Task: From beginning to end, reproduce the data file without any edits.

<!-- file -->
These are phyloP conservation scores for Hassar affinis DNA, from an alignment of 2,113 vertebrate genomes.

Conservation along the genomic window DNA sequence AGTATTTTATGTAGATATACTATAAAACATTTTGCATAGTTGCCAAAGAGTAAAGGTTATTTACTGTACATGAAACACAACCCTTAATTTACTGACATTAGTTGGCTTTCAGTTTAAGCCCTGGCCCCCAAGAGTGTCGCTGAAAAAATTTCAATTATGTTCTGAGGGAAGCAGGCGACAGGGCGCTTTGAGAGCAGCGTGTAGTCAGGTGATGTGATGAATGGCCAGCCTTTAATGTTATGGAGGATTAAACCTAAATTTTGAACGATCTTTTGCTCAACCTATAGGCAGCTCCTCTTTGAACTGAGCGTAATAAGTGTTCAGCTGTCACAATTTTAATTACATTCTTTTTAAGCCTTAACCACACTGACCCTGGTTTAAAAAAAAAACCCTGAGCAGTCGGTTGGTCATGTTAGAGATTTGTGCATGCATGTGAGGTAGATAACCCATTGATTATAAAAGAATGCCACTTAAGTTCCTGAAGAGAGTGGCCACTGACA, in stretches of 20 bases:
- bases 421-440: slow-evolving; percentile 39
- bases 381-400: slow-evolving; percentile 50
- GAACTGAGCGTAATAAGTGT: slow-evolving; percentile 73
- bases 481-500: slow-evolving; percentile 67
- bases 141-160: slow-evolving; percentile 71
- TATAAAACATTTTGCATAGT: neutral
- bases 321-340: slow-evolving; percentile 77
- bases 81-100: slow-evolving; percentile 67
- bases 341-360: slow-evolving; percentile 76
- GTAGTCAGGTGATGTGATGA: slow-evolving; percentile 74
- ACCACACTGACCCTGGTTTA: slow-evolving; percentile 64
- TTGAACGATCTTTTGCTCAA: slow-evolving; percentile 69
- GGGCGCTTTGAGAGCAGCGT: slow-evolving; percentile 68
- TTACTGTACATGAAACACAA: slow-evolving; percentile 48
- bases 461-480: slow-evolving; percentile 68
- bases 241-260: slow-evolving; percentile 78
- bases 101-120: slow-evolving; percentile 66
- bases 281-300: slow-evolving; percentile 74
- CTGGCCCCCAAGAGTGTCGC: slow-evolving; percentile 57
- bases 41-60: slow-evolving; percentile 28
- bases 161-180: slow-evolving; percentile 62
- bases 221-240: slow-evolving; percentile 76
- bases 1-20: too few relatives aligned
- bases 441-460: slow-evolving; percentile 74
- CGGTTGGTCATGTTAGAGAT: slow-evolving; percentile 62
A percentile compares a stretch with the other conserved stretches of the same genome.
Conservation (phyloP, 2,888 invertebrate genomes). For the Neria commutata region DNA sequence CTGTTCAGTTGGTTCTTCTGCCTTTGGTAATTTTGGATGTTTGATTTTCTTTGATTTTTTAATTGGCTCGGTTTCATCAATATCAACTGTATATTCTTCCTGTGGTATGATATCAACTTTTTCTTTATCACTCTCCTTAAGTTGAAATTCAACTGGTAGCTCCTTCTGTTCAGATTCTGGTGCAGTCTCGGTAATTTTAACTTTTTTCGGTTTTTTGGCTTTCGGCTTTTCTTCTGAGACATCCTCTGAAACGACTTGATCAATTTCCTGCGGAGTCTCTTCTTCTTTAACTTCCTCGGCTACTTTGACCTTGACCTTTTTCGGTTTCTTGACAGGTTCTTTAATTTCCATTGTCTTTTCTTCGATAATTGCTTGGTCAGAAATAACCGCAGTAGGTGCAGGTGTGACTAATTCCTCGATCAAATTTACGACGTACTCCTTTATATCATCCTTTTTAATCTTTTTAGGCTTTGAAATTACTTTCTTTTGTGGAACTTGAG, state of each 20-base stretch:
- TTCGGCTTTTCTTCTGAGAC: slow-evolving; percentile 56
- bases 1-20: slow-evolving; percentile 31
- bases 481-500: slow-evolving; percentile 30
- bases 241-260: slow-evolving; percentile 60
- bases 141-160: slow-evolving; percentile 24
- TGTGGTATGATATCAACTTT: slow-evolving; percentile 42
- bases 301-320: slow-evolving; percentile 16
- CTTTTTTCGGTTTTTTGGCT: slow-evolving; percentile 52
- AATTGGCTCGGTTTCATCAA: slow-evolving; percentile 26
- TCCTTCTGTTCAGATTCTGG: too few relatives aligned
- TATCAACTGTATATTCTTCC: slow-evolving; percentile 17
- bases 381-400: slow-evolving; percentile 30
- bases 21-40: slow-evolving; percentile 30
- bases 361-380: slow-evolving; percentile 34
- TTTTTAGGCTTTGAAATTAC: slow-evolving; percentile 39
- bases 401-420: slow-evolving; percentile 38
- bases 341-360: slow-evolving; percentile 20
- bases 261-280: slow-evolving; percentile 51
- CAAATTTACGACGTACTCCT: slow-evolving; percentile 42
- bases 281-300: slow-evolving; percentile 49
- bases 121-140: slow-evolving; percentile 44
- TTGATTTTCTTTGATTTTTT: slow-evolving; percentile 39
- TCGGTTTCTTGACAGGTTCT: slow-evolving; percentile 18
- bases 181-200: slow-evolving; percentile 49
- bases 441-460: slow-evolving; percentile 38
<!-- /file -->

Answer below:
These are phyloP conservation scores for Hassar affinis DNA, from an alignment of 2,113 vertebrate genomes.

Conservation along the genomic window DNA sequence AGTATTTTATGTAGATATACTATAAAACATTTTGCATAGTTGCCAAAGAGTAAAGGTTATTTACTGTACATGAAACACAACCCTTAATTTACTGACATTAGTTGGCTTTCAGTTTAAGCCCTGGCCCCCAAGAGTGTCGCTGAAAAAATTTCAATTATGTTCTGAGGGAAGCAGGCGACAGGGCGCTTTGAGAGCAGCGTGTAGTCAGGTGATGTGATGAATGGCCAGCCTTTAATGTTATGGAGGATTAAACCTAAATTTTGAACGATCTTTTGCTCAACCTATAGGCAGCTCCTCTTTGAACTGAGCGTAATAAGTGTTCAGCTGTCACAATTTTAATTACATTCTTTTTAAGCCTTAACCACACTGACCCTGGTTTAAAAAAAAAACCCTGAGCAGTCGGTTGGTCATGTTAGAGATTTGTGCATGCATGTGAGGTAGATAACCCATTGATTATAAAAGAATGCCACTTAAGTTCCTGAAGAGAGTGGCCACTGACA, in stretches of 20 bases:
- bases 421-440: slow-evolving; percentile 39
- bases 381-400: slow-evolving; percentile 50
- GAACTGAGCGTAATAAGTGT: slow-evolving; percentile 73
- bases 481-500: slow-evolving; percentile 67
- bases 141-160: slow-evolving; percentile 71
- TATAAAACATTTTGCATAGT: neutral
- bases 321-340: slow-evolving; percentile 77
- bases 81-100: slow-evolving; percentile 67
- bases 341-360: slow-evolving; percentile 76
- GTAGTCAGGTGATGTGATGA: slow-evolving; percentile 74
- ACCACACTGACCCTGGTTTA: slow-evolving; percentile 64
- TTGAACGATCTTTTGCTCAA: slow-evolving; percentile 69
- GGGCGCTTTGAGAGCAGCGT: slow-evolving; percentile 68
- TTACTGTACATGAAACACAA: slow-evolving; percentile 48
- bases 461-480: slow-evolving; percentile 68
- bases 241-260: slow-evolving; percentile 78
- bases 101-120: slow-evolving; percentile 66
- bases 281-300: slow-evolving; percentile 74
- CTGGCCCCCAAGAGTGTCGC: slow-evolving; percentile 57
- bases 41-60: slow-evolving; percentile 28
- bases 161-180: slow-evolving; percentile 62
- bases 221-240: slow-evolving; percentile 76
- bases 1-20: too few relatives aligned
- bases 441-460: slow-evolving; percentile 74
- CGGTTGGTCATGTTAGAGAT: slow-evolving; percentile 62
A percentile compares a stretch with the other conserved stretches of the same genome.
Conservation (phyloP, 2,888 invertebrate genomes). For the Neria commutata region DNA sequence CTGTTCAGTTGGTTCTTCTGCCTTTGGTAATTTTGGATGTTTGATTTTCTTTGATTTTTTAATTGGCTCGGTTTCATCAATATCAACTGTATATTCTTCCTGTGGTATGATATCAACTTTTTCTTTATCACTCTCCTTAAGTTGAAATTCAACTGGTAGCTCCTTCTGTTCAGATTCTGGTGCAGTCTCGGTAATTTTAACTTTTTTCGGTTTTTTGGCTTTCGGCTTTTCTTCTGAGACATCCTCTGAAACGACTTGATCAATTTCCTGCGGAGTCTCTTCTTCTTTAACTTCCTCGGCTACTTTGACCTTGACCTTTTTCGGTTTCTTGACAGGTTCTTTAATTTCCATTGTCTTTTCTTCGATAATTGCTTGGTCAGAAATAACCGCAGTAGGTGCAGGTGTGACTAATTCCTCGATCAAATTTACGACGTACTCCTTTATATCATCCTTTTTAATCTTTTTAGGCTTTGAAATTACTTTCTTTTGTGGAACTTGAG, state of each 20-base stretch:
- TTCGGCTTTTCTTCTGAGAC: slow-evolving; percentile 56
- bases 1-20: slow-evolving; percentile 31
- bases 481-500: slow-evolving; percentile 30
- bases 241-260: slow-evolving; percentile 60
- bases 141-160: slow-evolving; percentile 24
- TGTGGTATGATATCAACTTT: slow-evolving; percentile 42
- bases 301-320: slow-evolving; percentile 16
- CTTTTTTCGGTTTTTTGGCT: slow-evolving; percentile 52
- AATTGGCTCGGTTTCATCAA: slow-evolving; percentile 26
- TCCTTCTGTTCAGATTCTGG: too few relatives aligned
- TATCAACTGTATATTCTTCC: slow-evolving; percentile 17
- bases 381-400: slow-evolving; percentile 30
- bases 21-40: slow-evolving; percentile 30
- bases 361-380: slow-evolving; percentile 34
- TTTTTAGGCTTTGAAATTAC: slow-evolving; percentile 39
- bases 401-420: slow-evolving; percentile 38
- bases 341-360: slow-evolving; percentile 20
- bases 261-280: slow-evolving; percentile 51
- CAAATTTACGACGTACTCCT: slow-evolving; percentile 42
- bases 281-300: slow-evolving; percentile 49
- bases 121-140: slow-evolving; percentile 44
- TTGATTTTCTTTGATTTTTT: slow-evolving; percentile 39
- TCGGTTTCTTGACAGGTTCT: slow-evolving; percentile 18
- bases 181-200: slow-evolving; percentile 49
- bases 441-460: slow-evolving; percentile 38